Translate, Reflect, Rotate....Transformations :)

Transformations - Translate, Reflect and Rotate!! 

Probably one of my FAVORITE 8th grade concepts to teach! It is challenging, yet one of those rewarding moments (especially with rotations) when it finally clicks! I break down each transformation separately starting with translations, moving to reflections, rotations and finally dilations. We practice, practice and more practice each one before even beginning to add more than one transformation to another. I also emphasize the rules and we directly work with using those along with making sure we understand how they move and are seen in the graphs.  

I created these resources with a lot of thought! I wanted them to be useful to a variety of levels with students and be a great resource tool to reference when needed. The practices can be used multiple ways and honestly could be reused in other forms. The pre-images are already complete. Utilize them as needed with your students!

First up - NOTES! Use a bright cardstock for the front and white cardstock for the notes and examples and these will not (hopefully) get lost in the shuffle of a folder, desk or locker. 

I never can get enough of how much I love creating these interactive notes activities. I really want them to be beneficial tools for students AND teachers. I put the most important information in them without adding too much fluff. Getting down to the nitty gritty! I provide examples that help students see the steps along with the guided notes right there too. This version of notes includes a partially filled and completed version. Great to guide students through each steps or for those that may need a completed version to follow along with, one is provided.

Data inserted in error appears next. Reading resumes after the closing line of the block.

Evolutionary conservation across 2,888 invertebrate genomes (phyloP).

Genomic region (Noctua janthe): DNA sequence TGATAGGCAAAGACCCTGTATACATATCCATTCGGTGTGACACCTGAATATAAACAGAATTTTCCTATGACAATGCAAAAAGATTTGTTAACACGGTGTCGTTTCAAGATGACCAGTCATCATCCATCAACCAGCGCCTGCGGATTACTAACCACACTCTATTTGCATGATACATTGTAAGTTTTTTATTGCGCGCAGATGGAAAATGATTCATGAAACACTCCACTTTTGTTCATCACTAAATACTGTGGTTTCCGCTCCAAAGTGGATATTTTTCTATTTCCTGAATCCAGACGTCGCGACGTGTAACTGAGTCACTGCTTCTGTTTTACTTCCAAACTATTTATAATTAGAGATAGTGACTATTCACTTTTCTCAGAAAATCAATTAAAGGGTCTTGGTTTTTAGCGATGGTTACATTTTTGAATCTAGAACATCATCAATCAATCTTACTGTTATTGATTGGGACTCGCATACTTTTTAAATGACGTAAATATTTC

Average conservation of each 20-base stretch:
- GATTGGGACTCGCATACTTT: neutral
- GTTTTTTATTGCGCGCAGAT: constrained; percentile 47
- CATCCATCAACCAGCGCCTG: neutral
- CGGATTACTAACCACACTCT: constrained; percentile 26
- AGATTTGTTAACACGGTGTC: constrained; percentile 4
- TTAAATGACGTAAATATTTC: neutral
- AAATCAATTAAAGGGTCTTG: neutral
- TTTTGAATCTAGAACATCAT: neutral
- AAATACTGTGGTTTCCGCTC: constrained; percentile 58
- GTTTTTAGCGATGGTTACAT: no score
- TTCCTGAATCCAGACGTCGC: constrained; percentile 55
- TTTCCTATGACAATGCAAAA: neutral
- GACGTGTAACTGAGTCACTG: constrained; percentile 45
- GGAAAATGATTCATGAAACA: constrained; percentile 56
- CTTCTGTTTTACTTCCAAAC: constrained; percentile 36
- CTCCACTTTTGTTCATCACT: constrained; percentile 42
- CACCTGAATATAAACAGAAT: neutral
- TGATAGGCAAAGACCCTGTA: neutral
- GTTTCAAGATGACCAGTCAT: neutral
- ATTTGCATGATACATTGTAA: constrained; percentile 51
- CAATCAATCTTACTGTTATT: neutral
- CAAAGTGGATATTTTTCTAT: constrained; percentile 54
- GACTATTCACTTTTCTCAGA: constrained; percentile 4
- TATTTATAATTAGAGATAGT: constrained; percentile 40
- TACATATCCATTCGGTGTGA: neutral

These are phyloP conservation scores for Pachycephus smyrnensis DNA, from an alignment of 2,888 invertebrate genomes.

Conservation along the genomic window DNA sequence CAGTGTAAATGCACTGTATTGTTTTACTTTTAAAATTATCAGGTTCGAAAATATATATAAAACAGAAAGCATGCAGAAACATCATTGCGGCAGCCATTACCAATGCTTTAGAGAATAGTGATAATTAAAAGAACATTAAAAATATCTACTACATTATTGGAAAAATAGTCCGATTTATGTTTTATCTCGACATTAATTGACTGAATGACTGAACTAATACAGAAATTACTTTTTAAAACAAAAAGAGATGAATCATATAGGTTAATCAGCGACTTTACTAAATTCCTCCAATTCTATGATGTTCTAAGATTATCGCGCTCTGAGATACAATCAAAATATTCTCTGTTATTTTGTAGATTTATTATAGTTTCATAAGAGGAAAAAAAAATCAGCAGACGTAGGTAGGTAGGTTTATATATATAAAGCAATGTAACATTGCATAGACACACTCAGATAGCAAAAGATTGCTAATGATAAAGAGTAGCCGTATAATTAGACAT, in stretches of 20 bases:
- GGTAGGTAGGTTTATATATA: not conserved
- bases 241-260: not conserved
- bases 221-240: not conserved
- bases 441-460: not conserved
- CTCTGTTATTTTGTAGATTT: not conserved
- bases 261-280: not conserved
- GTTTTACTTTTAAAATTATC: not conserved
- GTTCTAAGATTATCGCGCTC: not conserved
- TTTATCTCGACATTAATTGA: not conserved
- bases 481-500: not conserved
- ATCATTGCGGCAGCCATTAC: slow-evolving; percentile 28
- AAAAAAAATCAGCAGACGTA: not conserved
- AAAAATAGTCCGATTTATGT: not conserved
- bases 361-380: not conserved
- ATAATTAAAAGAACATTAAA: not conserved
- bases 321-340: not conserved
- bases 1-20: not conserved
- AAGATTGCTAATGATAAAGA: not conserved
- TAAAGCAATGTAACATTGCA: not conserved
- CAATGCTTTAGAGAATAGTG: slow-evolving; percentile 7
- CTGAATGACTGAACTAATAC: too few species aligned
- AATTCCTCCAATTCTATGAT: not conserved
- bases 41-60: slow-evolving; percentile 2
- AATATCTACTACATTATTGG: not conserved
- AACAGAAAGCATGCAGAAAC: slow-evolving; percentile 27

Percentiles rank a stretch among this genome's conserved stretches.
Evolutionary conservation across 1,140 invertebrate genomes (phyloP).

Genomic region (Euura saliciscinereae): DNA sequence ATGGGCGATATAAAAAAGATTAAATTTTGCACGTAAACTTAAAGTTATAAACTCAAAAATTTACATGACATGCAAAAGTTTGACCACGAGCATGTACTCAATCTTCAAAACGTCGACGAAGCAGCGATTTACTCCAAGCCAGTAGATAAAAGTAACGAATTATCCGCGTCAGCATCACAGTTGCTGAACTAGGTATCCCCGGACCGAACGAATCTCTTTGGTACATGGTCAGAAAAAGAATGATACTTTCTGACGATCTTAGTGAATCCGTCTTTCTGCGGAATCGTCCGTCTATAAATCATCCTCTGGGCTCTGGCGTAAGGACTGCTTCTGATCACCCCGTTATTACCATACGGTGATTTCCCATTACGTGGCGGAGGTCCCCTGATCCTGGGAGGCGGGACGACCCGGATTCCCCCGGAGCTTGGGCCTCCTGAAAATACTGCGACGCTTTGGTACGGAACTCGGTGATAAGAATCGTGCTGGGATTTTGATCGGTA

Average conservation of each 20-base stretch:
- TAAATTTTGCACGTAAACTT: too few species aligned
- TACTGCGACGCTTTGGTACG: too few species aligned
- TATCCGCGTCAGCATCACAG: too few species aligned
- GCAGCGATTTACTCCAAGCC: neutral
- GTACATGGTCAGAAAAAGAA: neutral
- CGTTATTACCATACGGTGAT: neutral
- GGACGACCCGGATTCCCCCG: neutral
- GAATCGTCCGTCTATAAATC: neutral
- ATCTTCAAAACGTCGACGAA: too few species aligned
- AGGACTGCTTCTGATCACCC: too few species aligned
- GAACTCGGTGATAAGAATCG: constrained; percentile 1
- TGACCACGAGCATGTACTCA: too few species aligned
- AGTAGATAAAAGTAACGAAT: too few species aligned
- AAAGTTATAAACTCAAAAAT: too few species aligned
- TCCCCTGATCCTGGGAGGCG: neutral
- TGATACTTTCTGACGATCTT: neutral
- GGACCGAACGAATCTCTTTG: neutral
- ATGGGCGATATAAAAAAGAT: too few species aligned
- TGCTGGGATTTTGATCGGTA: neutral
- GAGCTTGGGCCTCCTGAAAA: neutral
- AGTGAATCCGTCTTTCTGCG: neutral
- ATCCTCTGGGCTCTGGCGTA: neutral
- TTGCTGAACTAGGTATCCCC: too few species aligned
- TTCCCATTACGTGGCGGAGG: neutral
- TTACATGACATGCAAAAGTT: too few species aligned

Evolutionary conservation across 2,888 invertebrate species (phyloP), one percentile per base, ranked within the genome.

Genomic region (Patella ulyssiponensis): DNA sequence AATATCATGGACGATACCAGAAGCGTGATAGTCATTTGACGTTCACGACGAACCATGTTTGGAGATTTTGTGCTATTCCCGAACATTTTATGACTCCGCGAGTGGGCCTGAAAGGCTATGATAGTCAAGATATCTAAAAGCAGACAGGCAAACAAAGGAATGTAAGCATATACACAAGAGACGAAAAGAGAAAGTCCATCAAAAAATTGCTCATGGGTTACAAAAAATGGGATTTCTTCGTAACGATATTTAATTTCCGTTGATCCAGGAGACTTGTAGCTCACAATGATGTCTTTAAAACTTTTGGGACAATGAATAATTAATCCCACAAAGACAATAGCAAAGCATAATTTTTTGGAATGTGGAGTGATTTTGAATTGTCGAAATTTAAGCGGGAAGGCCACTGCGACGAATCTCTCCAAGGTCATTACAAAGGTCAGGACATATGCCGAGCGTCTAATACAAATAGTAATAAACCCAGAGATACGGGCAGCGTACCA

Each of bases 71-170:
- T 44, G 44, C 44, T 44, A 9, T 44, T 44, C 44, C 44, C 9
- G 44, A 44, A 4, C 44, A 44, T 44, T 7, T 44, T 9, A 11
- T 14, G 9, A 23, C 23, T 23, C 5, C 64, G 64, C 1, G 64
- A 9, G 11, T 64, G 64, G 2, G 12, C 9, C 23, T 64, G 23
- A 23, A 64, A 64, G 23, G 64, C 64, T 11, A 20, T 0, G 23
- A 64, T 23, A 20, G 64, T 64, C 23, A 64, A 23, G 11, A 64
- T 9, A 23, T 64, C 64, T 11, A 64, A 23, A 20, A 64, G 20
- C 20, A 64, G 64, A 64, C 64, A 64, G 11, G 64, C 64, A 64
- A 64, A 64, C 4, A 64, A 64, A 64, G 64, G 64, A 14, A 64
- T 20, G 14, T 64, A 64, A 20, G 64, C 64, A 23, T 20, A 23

Each problem as an 'original' problem and two problems (a and b) relating to the original to solve. Students are given the rules and they need to translate the original image (pre-image). Within the two problems to answer, I add the original figure on there, but in a transparent form. That way it isn't the main focus of the problem, but they can see the original points to translate the pre-image. Also, a great organizing sheet for students to write down the original (pre-image) coordinates, rules and new image coordinates is included! 

Hang all the problems up on a white board with magnets or around the room. Students 'grab' a problem and go back to their seats to 'solve' that problem. When they are finished, they return that problem, 'grab' another one and 'solve' the the next one. Continue that process until all problems are complete. On the answer key, students will have a transparent image, but they can not answer the problem until they find the problem that matches it. On the problems, the reflection will be given and they can complete that on the answer key. Great way to get students moving and learning!

There are 15 images that students will need to rotate. They use CCW and CW directions using 90, 180 and 270 degrees. The students will need to write down the coordinates and use the rotation rule to find the new coordinates. Students will use the new coordinates to complete the coloring portion of the activity. BONUS part, students can also draw the new rotated image! This portion is included in the answer key :)